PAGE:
Body type/style: As partially discussed earlier, body type and style encompasses many factors. Your weight, the shape of your body on the front (do you have a ‘beer belly’ or something similar), the shape of your body on the sides (are you pretty much straight up and down along the side or are you really curvy in the midsection), and any issues that you may have with your back, whether spinal, muscle or tendon related, do you have any medical conditions such as fibromyalgia which have inherent, painful pressure points on the shoulders and hips, etc.
      As a side sleeper, look for a mattress that allows your hip and shoulder to be absorbed into it, yet conforms to and supports your abdominal region. The average person cannot tell this by ‘laying’ on a mattress. They don’t know what to look for and what to pay attention to.
      So what do I pay attention to? you ask. 1) Lay on the bed in the position that you typically sleep. Just plop down there like you usually do. 2) Now the concentration begins. 3) Conciously, with your mind, check out what each area of your body is feeling. 4) What is my shoulder feeling? Is it comfortable? Lay there for 5 minutes. Is it starting to tingle (an indication of pressure points). 5) What is my hip feeling? Comfort, pressure points, tingling, etc. 6) What is my abdominal region feeling? Is it being supported straight and comfortably? 7) Do I feel pressure on my lower back in my spine and is it starting to ache?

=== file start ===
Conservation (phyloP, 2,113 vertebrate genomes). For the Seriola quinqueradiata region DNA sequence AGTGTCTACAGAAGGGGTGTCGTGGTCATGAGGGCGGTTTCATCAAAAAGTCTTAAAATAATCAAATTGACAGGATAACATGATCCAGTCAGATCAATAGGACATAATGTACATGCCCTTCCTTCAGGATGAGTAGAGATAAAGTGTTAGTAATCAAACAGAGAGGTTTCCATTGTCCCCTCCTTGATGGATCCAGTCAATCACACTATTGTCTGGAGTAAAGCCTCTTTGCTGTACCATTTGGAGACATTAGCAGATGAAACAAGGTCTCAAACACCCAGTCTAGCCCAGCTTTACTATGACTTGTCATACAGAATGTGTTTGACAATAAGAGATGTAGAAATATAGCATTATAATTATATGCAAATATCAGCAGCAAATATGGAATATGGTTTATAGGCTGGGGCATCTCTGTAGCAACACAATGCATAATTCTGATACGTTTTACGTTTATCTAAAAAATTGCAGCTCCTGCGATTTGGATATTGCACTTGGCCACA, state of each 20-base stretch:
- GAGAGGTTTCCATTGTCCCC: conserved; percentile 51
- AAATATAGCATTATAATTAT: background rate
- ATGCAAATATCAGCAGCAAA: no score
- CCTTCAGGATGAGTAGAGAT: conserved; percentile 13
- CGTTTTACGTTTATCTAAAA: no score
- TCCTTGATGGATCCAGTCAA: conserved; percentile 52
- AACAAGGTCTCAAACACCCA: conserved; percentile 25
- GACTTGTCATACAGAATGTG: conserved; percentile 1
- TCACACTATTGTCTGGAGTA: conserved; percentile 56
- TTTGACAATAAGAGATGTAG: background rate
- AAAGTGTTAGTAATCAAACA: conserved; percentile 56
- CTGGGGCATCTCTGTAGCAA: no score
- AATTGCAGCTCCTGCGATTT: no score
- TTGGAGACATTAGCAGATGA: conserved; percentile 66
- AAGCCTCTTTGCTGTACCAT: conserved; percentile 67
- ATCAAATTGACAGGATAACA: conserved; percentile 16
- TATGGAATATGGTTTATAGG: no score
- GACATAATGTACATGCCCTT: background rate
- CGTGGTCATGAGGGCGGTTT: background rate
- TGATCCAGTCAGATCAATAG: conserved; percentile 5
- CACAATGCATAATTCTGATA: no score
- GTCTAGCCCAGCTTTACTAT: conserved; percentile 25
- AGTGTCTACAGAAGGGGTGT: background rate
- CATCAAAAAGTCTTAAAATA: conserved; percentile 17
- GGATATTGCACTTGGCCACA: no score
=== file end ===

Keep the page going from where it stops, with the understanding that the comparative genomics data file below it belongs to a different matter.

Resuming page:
Do the same for back and stomach sleepers.

      Remember, the quality of a mattress is not determined by the price. Society in general has been brainwashed into associating quality with price. This isn’t always true. It depends where you shop. If you shop at a Big Box store, expect to pay $2-3,000 for an excellent quality mattress. At the same time, YOU MAY NOT NEED AN EXCELLENT QUALITY MATTRESS! Personally, I could spoil myself with a $1,000 mattress from a small local store. However, all I really need is a $2-300 mattress set. Then again, I sleep on my back.